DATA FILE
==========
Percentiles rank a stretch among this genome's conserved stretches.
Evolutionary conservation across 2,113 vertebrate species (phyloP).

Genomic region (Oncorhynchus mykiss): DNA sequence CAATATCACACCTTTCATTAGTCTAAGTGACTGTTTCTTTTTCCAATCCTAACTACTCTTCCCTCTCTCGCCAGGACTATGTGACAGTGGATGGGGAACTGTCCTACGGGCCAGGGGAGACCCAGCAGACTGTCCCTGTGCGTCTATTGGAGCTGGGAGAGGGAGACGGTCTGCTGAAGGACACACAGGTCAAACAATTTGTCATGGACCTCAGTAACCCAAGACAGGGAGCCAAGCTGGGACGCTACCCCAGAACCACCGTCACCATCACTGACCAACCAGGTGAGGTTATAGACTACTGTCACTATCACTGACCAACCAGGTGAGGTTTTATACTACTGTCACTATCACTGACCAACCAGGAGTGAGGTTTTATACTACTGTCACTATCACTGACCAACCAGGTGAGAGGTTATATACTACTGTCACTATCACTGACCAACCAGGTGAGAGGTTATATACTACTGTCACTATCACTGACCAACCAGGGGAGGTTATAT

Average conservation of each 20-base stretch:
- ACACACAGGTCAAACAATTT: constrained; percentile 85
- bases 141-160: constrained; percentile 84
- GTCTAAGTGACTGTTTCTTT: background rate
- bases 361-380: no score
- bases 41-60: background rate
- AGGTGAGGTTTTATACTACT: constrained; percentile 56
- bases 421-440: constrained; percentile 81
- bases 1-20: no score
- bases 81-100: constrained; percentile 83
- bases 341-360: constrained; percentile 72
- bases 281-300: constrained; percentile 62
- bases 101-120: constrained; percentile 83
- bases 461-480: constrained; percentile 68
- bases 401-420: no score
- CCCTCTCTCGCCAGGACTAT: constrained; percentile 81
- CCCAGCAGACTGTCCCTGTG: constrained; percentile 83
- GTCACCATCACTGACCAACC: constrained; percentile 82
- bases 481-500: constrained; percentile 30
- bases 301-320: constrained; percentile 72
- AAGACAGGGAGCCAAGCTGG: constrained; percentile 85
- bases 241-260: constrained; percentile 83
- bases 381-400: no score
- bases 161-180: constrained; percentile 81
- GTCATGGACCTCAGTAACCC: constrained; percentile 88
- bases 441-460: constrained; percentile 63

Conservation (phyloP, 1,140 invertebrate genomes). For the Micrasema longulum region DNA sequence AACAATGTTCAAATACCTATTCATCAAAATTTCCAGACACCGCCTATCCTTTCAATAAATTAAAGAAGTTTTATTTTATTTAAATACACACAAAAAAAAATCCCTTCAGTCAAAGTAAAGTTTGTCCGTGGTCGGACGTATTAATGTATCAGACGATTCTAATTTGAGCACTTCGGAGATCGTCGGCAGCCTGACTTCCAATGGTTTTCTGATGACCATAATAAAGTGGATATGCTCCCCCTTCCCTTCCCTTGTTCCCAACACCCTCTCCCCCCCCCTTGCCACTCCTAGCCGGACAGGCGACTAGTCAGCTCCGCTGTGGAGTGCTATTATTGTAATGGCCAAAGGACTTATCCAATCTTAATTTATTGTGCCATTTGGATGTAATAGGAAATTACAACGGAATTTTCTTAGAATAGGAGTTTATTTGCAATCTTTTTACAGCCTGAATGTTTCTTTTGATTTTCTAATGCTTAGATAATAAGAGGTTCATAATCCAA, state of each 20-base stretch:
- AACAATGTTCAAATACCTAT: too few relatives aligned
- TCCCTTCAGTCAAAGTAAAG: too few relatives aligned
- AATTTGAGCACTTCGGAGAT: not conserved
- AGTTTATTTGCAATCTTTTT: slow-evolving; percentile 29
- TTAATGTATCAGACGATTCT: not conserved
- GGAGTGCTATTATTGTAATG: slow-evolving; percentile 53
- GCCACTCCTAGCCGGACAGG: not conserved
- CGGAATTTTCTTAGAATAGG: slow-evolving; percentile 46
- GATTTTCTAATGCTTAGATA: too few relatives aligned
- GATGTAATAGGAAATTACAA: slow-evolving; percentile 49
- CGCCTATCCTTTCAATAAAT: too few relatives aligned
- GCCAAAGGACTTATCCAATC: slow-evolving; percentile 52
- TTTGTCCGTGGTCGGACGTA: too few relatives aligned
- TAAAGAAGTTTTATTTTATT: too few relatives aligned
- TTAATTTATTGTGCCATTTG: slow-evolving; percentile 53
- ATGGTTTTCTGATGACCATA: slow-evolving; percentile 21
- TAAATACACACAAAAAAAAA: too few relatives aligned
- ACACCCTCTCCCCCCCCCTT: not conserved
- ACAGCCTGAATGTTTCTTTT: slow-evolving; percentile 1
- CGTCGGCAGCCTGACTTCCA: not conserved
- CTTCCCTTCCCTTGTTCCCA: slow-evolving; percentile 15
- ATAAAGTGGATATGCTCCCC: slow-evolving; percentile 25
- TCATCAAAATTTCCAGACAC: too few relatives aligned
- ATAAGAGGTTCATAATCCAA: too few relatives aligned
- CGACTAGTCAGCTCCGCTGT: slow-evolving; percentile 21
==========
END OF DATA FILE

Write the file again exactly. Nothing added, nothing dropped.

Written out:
Percentiles rank a stretch among this genome's conserved stretches.
Evolutionary conservation across 2,113 vertebrate species (phyloP).

Genomic region (Oncorhynchus mykiss): DNA sequence CAATATCACACCTTTCATTAGTCTAAGTGACTGTTTCTTTTTCCAATCCTAACTACTCTTCCCTCTCTCGCCAGGACTATGTGACAGTGGATGGGGAACTGTCCTACGGGCCAGGGGAGACCCAGCAGACTGTCCCTGTGCGTCTATTGGAGCTGGGAGAGGGAGACGGTCTGCTGAAGGACACACAGGTCAAACAATTTGTCATGGACCTCAGTAACCCAAGACAGGGAGCCAAGCTGGGACGCTACCCCAGAACCACCGTCACCATCACTGACCAACCAGGTGAGGTTATAGACTACTGTCACTATCACTGACCAACCAGGTGAGGTTTTATACTACTGTCACTATCACTGACCAACCAGGAGTGAGGTTTTATACTACTGTCACTATCACTGACCAACCAGGTGAGAGGTTATATACTACTGTCACTATCACTGACCAACCAGGTGAGAGGTTATATACTACTGTCACTATCACTGACCAACCAGGGGAGGTTATAT

Average conservation of each 20-base stretch:
- ACACACAGGTCAAACAATTT: constrained; percentile 85
- bases 141-160: constrained; percentile 84
- GTCTAAGTGACTGTTTCTTT: background rate
- bases 361-380: no score
- bases 41-60: background rate
- AGGTGAGGTTTTATACTACT: constrained; percentile 56
- bases 421-440: constrained; percentile 81
- bases 1-20: no score
- bases 81-100: constrained; percentile 83
- bases 341-360: constrained; percentile 72
- bases 281-300: constrained; percentile 62
- bases 101-120: constrained; percentile 83
- bases 461-480: constrained; percentile 68
- bases 401-420: no score
- CCCTCTCTCGCCAGGACTAT: constrained; percentile 81
- CCCAGCAGACTGTCCCTGTG: constrained; percentile 83
- GTCACCATCACTGACCAACC: constrained; percentile 82
- bases 481-500: constrained; percentile 30
- bases 301-320: constrained; percentile 72
- AAGACAGGGAGCCAAGCTGG: constrained; percentile 85
- bases 241-260: constrained; percentile 83
- bases 381-400: no score
- bases 161-180: constrained; percentile 81
- GTCATGGACCTCAGTAACCC: constrained; percentile 88
- bases 441-460: constrained; percentile 63

Conservation (phyloP, 1,140 invertebrate genomes). For the Micrasema longulum region DNA sequence AACAATGTTCAAATACCTATTCATCAAAATTTCCAGACACCGCCTATCCTTTCAATAAATTAAAGAAGTTTTATTTTATTTAAATACACACAAAAAAAAATCCCTTCAGTCAAAGTAAAGTTTGTCCGTGGTCGGACGTATTAATGTATCAGACGATTCTAATTTGAGCACTTCGGAGATCGTCGGCAGCCTGACTTCCAATGGTTTTCTGATGACCATAATAAAGTGGATATGCTCCCCCTTCCCTTCCCTTGTTCCCAACACCCTCTCCCCCCCCCTTGCCACTCCTAGCCGGACAGGCGACTAGTCAGCTCCGCTGTGGAGTGCTATTATTGTAATGGCCAAAGGACTTATCCAATCTTAATTTATTGTGCCATTTGGATGTAATAGGAAATTACAACGGAATTTTCTTAGAATAGGAGTTTATTTGCAATCTTTTTACAGCCTGAATGTTTCTTTTGATTTTCTAATGCTTAGATAATAAGAGGTTCATAATCCAA, state of each 20-base stretch:
- AACAATGTTCAAATACCTAT: too few relatives aligned
- TCCCTTCAGTCAAAGTAAAG: too few relatives aligned
- AATTTGAGCACTTCGGAGAT: not conserved
- AGTTTATTTGCAATCTTTTT: slow-evolving; percentile 29
- TTAATGTATCAGACGATTCT: not conserved
- GGAGTGCTATTATTGTAATG: slow-evolving; percentile 53
- GCCACTCCTAGCCGGACAGG: not conserved
- CGGAATTTTCTTAGAATAGG: slow-evolving; percentile 46
- GATTTTCTAATGCTTAGATA: too few relatives aligned
- GATGTAATAGGAAATTACAA: slow-evolving; percentile 49
- CGCCTATCCTTTCAATAAAT: too few relatives aligned
- GCCAAAGGACTTATCCAATC: slow-evolving; percentile 52
- TTTGTCCGTGGTCGGACGTA: too few relatives aligned
- TAAAGAAGTTTTATTTTATT: too few relatives aligned
- TTAATTTATTGTGCCATTTG: slow-evolving; percentile 53
- ATGGTTTTCTGATGACCATA: slow-evolving; percentile 21
- TAAATACACACAAAAAAAAA: too few relatives aligned
- ACACCCTCTCCCCCCCCCTT: not conserved
- ACAGCCTGAATGTTTCTTTT: slow-evolving; percentile 1
- CGTCGGCAGCCTGACTTCCA: not conserved
- CTTCCCTTCCCTTGTTCCCA: slow-evolving; percentile 15
- ATAAAGTGGATATGCTCCCC: slow-evolving; percentile 25
- TCATCAAAATTTCCAGACAC: too few relatives aligned
- ATAAGAGGTTCATAATCCAA: too few relatives aligned
- CGACTAGTCAGCTCCGCTGT: slow-evolving; percentile 21